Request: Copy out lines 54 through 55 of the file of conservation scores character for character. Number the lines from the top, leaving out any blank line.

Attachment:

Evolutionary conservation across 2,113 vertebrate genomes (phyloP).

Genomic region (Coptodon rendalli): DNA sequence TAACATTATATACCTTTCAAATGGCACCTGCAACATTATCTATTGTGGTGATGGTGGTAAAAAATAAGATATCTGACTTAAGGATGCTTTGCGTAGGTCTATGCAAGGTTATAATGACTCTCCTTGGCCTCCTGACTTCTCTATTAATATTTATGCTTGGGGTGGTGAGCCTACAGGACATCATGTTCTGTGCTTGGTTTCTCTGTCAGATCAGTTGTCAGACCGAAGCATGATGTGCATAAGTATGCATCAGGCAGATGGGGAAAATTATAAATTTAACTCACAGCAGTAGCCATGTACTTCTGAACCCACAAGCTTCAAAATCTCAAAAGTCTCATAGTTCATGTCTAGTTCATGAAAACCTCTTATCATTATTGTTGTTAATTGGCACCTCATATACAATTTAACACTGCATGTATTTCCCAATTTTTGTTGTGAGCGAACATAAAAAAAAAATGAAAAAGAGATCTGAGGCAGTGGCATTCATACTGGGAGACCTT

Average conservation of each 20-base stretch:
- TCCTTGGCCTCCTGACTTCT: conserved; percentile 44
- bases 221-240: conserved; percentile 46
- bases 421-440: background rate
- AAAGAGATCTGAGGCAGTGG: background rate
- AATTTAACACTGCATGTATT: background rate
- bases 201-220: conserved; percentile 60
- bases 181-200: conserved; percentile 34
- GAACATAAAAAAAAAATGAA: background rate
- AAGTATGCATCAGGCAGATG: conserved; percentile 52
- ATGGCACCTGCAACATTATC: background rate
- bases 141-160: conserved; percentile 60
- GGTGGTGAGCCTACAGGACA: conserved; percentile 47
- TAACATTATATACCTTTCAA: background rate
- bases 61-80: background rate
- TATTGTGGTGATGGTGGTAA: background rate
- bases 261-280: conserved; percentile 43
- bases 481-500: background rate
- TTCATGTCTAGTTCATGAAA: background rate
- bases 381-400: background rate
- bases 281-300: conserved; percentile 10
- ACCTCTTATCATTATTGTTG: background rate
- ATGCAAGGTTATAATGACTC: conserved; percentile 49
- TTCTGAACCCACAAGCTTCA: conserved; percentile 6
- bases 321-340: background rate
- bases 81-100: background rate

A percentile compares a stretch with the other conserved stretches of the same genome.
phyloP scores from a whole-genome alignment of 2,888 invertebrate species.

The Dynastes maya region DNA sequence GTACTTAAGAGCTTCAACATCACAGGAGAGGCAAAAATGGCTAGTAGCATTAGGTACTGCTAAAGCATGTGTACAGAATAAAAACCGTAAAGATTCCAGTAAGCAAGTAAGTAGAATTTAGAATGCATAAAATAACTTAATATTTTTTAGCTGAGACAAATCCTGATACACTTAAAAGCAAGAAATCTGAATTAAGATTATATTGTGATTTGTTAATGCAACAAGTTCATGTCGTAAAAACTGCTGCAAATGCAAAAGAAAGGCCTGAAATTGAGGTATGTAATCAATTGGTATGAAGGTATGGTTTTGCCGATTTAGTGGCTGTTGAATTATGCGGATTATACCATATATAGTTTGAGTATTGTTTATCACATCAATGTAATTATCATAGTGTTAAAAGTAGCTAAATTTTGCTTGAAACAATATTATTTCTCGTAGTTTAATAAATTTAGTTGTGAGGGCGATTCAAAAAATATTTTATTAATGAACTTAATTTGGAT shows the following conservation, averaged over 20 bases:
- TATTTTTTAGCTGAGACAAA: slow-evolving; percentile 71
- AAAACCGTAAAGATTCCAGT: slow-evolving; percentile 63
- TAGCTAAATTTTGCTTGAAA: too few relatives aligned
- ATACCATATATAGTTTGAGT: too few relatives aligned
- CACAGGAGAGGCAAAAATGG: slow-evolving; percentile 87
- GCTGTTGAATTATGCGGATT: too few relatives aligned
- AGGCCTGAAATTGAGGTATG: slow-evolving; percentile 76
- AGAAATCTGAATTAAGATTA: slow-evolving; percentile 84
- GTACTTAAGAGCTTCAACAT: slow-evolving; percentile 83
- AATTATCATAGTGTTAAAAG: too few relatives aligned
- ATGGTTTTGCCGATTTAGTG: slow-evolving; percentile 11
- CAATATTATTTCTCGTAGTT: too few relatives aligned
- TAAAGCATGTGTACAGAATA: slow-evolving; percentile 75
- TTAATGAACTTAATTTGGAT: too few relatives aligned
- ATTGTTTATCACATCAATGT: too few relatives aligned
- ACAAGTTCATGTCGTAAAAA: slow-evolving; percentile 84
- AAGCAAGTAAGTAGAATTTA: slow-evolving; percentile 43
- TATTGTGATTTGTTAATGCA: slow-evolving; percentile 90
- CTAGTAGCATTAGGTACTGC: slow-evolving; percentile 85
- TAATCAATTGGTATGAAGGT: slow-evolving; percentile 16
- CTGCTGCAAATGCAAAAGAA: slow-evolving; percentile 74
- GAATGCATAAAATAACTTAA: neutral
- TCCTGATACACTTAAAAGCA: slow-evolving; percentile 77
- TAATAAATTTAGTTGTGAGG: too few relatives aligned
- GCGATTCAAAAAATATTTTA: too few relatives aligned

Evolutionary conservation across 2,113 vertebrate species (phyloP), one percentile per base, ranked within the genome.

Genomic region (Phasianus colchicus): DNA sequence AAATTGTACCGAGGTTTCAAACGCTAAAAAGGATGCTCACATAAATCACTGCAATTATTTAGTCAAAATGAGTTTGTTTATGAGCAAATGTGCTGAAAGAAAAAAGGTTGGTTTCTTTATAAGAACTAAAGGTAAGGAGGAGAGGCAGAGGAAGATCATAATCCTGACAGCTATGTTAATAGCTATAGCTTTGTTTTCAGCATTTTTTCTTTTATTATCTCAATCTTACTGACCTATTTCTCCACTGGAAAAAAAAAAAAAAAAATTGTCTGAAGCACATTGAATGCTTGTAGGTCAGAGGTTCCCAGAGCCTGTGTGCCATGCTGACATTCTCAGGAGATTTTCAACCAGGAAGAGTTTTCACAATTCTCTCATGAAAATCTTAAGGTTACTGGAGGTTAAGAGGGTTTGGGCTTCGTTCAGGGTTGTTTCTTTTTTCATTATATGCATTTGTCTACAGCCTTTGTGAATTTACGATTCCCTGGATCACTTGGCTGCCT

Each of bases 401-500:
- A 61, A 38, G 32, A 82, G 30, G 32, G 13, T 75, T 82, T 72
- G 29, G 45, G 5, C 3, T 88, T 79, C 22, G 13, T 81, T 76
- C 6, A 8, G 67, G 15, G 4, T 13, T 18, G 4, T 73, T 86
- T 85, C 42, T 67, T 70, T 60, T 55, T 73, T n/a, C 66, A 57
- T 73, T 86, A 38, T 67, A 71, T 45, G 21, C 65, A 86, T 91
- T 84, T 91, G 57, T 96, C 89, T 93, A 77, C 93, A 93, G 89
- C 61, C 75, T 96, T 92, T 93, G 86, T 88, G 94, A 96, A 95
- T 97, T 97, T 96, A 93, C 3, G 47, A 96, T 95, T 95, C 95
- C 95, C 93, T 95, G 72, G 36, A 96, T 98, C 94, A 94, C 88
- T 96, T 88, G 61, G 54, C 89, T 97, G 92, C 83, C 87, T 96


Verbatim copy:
- TCCTGATACACTTAAAAGCA: slow-evolving; percentile 77
- TAATAAATTTAGTTGTGAGG: too few relatives aligned